This week, the Pop Culture League is talking about blind boxes and mystery packs. Other than the LEGO mini figures and Minecraft blind boxes, I try to avoid blind buys at all costs. Dropping four or five bucks on something blindly is not my kind of collecting. I do enjoy the thrill of the reveal, but that feeling is fleeting at best, unless you are lucky enough to get a rare prize.
There is one area of blind buying that has always appealed to me though — trading cards. As far back as I can remember, I have picked up a random pack of non-sports trading cards, just to try my luck. Recently, my kids and I discovered the Dice Masters game from WizKids. I’m sure this game is old news to most gamers, but as my sons are just becoming old enough to actually know how to play this sort of thing, these shiny foil packets have been drawing us like moths to a flame.
If you’re not familiar with the game, Dice Masters is a strategy deck/dice building game that features popular comic and fantasy characters. The game itself can be confusing but we tend to modify the rules to suit our own playing style to make it less cumbersome and more straightforward.
Want to know the real reason why I have no problem buying these blind bags over other mystery packs? The price. These packs are one dollar — the perfect price point for a mystery packet. There’s NO REASON why a LEGO mini figure should cost almost five dollars. If they were a buck, I would probably buy hundreds of them. For a single dollar, you get two playable Dice Masters character cards and a matching die for each card.
Let’s face it, the best part about blind bags is the act of opening them, and opening ten packs of something is way better than one or two.
The starter sets can be purchased on Amazon for around $12, which gives you 44 dice, 38 cards, and a few other items you will need to play the game.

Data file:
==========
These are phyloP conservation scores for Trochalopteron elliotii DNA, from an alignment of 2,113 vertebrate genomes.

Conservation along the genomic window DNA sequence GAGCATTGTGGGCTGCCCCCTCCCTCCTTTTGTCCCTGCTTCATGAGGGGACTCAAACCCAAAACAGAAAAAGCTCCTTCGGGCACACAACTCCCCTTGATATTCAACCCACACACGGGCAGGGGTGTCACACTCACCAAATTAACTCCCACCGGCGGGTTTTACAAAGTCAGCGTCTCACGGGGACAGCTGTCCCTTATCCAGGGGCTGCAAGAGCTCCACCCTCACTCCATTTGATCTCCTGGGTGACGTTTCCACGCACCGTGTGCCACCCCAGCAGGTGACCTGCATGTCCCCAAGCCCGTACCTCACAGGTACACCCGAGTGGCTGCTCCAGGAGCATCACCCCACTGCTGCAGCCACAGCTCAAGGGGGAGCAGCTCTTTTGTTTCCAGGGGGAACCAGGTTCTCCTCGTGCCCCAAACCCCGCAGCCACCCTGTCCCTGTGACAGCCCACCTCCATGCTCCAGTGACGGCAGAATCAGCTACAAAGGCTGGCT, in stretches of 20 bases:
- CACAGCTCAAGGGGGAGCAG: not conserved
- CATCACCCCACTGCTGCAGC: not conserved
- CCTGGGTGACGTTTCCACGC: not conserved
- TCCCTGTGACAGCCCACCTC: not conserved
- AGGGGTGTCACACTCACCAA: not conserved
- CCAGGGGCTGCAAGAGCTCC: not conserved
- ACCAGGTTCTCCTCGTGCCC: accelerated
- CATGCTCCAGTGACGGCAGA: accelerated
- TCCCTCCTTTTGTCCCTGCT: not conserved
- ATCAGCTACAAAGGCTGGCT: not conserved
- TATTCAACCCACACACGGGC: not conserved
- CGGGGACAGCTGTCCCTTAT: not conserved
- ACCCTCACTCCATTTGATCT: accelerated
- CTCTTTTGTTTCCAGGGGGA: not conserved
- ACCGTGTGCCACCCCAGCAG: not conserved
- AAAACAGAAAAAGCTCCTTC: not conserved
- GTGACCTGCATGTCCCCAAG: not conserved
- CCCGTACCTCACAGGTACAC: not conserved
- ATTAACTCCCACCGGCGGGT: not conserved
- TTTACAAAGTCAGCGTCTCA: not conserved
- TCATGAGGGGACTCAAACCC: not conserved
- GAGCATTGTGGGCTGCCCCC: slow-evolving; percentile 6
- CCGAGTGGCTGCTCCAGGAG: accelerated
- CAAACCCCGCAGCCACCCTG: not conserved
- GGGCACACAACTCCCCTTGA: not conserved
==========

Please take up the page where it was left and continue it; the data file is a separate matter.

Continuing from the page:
Another advantage that Dice Masters has over blind bag toys is that you use them to play a game — the contents don’t just sit on a shelf. Much like Magic or Pokemon, the cards can actually give you an advantage in the game. The game has its weaknesses, but my kids use the cards and dice to make up other games on their own, when they don’t feel like playing the actual game.
The dice are pretty nice — as a graphic designer, I can appreciate how difficult it can be to boil down a character to a single icon that has to be legible at less than a quarter inch in size. Some of these icons are great — some are not.
A fun aspect of this game is that there are versions from both Marvel and DC, and they are fully compatible. Want to take on Batgirl with Kitty Pryde? You can do that. Batman vs. Punisher? Yep. Oh, and you can get really creative and throw in a few monsters from the Dungeons & Dragons series. This game might finally be the entrée into the world of comic books for my kids. They get excited to learn about each of the characters they unveil after tearing open a new packet — maybe now they’ll finally take an interest in dad’s stack of comics!
I’m not the only one buying blind these days. Check out what the rest of the League thinks of this trend.